After 22 illustrious years John Terry is no longer a Chelsea player, and he finds himself at a crossroads in his life as well as his career.
Stay in the Premier League
The days when Terry insisted he could never wear the shirt of another English club feel like a long time ago. Frank Lampard set the precedent for modern Chelsea legends playing elsewhere in the Premier League, and his name is still sung at every match by Blues supporters despite spending his final season in England trying to pip them to the title with Manchester City.
Terry’s legacy would be even less affected by seeing out his twilight years with one of the middling Premier League clubs that have expressed an interest in him.
Even at 36 and with injuries becoming more frequent, Terry would have plenty to offer a team of the size of West Brom or Bournemouth. He is only two years removed from playing every minute of a Premier League title-winning campaign, and would bring more elite pedigree than all of his new teammates combined.
But such a move also carries risks. Terry is less mobile than ever and can look every day of his age when left exposed. Any manager who signs him must abandon all thought of playing a high defensive line and have at least one competent midfield destroyer to shield him from quicker and slicker opponents.
Pick the right team and Terry will get the competitive swansong he craves. Pick wrong and he could end his Premier League career in a relegation battle.
Terry is the same age as Lampard was when he sought out new horizons, moving to the United States with New York City FC.
The problem on that front is that as we reported in April, no MLS club is interested in offering the former England captain a designated player contract — the only route to the kind of lucrative salary Terry would be looking for.
China is a more appealing destination in terms of finances, and as a free agent, Terry would not be affected by the “100 percent tax” rule that appears to have played a role in ending Tianjin Quanjian’s bid to sign Diego Costa.
Neither, however, offer the level of competition that Terry is used to. Another major European league certainly would, but adjusting to a new country, culture and league would also steepen the challenge that he already would face in proving himself elsewhere in the Premier League in his mid-thirties.
Retire and coach at Chelsea
Undeniably the most romantic option. Terry is already planning a career in coaching, and transitioning straight from the No. 26 shirt to a Cobham tracksuit would allow him to preserve unqualified his image within football as “Mr Chelsea”.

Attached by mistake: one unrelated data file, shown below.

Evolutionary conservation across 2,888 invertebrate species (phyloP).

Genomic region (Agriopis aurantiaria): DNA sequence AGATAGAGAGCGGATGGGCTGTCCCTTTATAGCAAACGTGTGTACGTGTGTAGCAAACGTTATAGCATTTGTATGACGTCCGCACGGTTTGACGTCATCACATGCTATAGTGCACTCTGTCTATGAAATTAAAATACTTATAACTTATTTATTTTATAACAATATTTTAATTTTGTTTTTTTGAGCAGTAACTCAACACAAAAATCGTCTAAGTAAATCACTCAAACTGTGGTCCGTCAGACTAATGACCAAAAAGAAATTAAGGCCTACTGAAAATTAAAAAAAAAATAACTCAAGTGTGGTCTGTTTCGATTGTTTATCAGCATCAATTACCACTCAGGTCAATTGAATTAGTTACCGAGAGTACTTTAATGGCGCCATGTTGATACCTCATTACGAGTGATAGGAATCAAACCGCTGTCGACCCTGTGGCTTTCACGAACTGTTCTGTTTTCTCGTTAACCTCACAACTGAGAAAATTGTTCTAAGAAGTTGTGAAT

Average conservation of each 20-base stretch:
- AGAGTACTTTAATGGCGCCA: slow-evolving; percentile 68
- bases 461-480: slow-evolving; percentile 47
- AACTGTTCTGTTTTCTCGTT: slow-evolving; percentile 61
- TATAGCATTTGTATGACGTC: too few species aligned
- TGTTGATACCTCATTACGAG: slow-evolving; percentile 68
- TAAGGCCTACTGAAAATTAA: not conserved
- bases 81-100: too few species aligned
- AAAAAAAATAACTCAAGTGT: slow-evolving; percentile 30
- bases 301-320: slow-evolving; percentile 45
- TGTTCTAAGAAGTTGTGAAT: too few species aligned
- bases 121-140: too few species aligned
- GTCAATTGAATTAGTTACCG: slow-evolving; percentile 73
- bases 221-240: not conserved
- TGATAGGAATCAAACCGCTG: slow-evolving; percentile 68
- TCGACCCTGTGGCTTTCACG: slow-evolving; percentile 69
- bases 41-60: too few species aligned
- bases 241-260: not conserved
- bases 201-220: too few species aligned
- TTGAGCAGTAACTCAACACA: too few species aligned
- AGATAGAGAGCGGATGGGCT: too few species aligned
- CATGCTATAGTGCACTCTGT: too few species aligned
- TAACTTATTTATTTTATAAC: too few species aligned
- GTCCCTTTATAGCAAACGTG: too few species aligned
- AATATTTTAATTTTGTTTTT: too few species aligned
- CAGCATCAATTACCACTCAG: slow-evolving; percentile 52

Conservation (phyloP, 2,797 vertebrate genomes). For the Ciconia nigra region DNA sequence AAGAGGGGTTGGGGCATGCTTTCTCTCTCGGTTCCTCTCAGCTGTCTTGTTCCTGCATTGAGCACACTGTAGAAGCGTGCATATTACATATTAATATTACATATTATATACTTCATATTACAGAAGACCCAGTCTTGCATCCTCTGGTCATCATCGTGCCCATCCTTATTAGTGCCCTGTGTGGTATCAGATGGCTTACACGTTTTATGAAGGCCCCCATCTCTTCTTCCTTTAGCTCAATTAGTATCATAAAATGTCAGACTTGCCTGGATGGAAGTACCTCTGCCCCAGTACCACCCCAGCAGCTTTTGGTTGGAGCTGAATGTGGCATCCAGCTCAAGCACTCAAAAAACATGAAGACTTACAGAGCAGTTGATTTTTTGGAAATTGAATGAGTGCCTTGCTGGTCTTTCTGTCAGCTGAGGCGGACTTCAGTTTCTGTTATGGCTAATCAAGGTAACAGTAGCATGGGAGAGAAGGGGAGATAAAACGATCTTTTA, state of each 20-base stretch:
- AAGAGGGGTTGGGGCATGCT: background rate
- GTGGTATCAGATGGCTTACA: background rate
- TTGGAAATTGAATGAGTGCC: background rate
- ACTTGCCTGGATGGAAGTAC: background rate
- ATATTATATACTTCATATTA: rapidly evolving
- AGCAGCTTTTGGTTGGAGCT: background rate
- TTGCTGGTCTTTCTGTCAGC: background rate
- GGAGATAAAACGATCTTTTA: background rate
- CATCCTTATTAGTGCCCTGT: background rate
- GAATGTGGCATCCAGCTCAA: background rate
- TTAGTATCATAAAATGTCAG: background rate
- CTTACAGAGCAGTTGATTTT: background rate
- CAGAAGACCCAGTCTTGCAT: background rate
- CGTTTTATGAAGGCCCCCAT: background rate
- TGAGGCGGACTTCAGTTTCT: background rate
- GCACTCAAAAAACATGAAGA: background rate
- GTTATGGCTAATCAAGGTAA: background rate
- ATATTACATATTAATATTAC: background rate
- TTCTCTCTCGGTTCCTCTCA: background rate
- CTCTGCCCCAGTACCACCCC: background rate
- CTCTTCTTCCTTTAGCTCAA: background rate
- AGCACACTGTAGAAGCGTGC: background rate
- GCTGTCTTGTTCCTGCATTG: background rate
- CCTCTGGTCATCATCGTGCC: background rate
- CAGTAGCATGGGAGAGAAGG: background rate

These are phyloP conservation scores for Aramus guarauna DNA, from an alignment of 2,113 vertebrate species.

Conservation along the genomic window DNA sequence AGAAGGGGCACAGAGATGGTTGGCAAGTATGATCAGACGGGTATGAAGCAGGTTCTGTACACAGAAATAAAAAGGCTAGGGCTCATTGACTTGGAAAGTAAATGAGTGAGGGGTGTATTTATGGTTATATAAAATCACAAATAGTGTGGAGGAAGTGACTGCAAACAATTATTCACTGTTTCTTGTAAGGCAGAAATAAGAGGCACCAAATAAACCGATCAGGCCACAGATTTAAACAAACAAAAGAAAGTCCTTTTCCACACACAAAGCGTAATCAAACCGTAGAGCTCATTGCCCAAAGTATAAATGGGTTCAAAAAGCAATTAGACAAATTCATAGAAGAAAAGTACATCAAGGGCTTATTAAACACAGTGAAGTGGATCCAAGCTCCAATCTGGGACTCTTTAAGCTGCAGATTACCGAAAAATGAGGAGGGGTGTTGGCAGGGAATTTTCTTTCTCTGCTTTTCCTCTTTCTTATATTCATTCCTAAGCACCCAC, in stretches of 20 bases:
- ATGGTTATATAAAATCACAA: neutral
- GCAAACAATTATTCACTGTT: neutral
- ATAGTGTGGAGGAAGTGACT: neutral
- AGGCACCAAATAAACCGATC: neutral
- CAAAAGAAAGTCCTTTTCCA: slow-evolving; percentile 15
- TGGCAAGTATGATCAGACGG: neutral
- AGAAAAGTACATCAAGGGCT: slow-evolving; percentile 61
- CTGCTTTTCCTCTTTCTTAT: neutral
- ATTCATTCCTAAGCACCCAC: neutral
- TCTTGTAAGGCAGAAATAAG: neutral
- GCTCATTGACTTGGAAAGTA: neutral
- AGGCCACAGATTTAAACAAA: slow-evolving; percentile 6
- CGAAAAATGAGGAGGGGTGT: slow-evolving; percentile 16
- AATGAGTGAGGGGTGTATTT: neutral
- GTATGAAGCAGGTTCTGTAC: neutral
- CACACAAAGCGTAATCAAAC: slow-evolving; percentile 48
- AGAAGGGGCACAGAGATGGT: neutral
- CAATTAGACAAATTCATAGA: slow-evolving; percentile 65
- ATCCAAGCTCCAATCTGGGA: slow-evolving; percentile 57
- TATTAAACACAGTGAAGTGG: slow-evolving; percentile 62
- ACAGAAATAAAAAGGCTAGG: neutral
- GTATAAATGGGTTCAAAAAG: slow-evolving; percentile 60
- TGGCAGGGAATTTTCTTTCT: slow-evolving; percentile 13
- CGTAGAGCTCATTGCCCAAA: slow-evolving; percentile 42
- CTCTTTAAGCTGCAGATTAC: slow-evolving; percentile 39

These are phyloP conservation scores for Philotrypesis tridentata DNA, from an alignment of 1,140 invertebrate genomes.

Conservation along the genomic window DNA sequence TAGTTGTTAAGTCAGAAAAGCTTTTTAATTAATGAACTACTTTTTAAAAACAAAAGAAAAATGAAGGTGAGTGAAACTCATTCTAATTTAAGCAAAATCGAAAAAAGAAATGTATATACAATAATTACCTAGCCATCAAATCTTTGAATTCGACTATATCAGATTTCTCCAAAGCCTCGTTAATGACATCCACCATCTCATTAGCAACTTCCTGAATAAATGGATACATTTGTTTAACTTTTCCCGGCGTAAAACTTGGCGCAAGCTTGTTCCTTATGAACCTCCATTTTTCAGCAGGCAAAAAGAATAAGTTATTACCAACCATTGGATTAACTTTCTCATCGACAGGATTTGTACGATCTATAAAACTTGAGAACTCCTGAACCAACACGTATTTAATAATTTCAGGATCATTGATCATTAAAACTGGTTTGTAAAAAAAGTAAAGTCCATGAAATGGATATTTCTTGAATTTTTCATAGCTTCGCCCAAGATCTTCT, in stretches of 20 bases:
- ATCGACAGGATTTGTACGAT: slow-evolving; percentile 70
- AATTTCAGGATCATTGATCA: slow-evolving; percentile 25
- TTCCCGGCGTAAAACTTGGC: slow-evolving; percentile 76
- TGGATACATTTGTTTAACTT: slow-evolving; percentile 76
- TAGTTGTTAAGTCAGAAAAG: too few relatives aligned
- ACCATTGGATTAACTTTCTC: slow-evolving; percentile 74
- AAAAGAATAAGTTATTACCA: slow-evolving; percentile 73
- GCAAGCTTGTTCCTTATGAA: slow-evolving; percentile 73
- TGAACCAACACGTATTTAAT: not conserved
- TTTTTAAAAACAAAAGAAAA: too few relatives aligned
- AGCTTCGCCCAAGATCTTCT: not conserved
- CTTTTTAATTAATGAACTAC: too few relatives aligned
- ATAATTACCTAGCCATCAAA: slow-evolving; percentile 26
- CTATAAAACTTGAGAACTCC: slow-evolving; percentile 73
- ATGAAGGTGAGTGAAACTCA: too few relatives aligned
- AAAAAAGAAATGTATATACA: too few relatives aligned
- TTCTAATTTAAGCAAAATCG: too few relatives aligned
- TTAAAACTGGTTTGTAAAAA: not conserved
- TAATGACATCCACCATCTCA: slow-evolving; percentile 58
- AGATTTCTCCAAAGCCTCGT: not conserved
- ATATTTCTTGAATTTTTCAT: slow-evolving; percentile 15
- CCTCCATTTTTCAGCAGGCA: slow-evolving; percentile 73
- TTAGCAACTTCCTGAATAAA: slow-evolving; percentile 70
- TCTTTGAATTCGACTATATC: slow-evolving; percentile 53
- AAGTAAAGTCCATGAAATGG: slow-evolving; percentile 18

Chelsea’s hierarchy have indicated publicly and privately that a role at the club is there for Terry whenever he wants it, and owner Roman Abramovich is particularly keen to keep the key figures of Chelsea’s golden era firmly within the fold at Stamford Bridge.
Lampard completed several modules of his coaching course at Cobham last season, while Didier Drogba is a regular visitor to Stamford Bridge despite the fact that his attentions are now focused on club ownership with American club the Phoenix Rising, who harbour ambitions to become an MLS expansion franchise.
If Terry were to take up a coaching role at Chelsea, however, it would be with the academy. The Blues remain adamant that there are no plans to directly replace Steve Holland on Conte’s senior backroom team and, in any case, sources have said that the Italian wants staff who are already proven in a coaching capacity elsewhere, rather than first-timers.
Go straight into management
Terry has worked under many of the most renowned managers of the last 20 years at Chelsea and if osmosis were a shortcut to greatness, he would be better placed than most for a fast rise to the top of the coaching scene.
His playing reputation should also ensure that Terry the manager would not be short of offers. Liverpool legend Steven Gerrard was presented with the chance to take charge of MK Dons shortly after announcing his retirement.
Terry has never been short of confidence and would probably back himself to manage Chelsea tomorrow. History suggests, however, that he might be better off finishing his qualifications and picking his first non-playing job carefully.
Leave football completely
What more does Terry have to prove? He leaves Chelsea as a five-time Premier League champion with a total of 15 major trophies to his name, coupled with a legacy as his club’s greatest ever captain and arguably the best defender English football has seen in the last 25 years.
He is also one of the most widely reviled sporting personalities in the world. The string of controversies and scandals throughout his career have left no one indifferent to Terry, and many will take great pleasure if his next career choice proves a failure.
Terry is as thick-skinned as they come, but why give his critics the satisfaction? Having been one of Chelsea’s top earners for the vast majority of the Abramovich era, he should not be in need of money.
Punditry would be a less stressful choice than coaching, but Terry has earned himself the wealth and the freedom to do whatever he wants after retiring — even if that means leaving the sport that made him behind.
Whether he could ever be satisfied with a life outside of the football bubble, however, is another question entirely.
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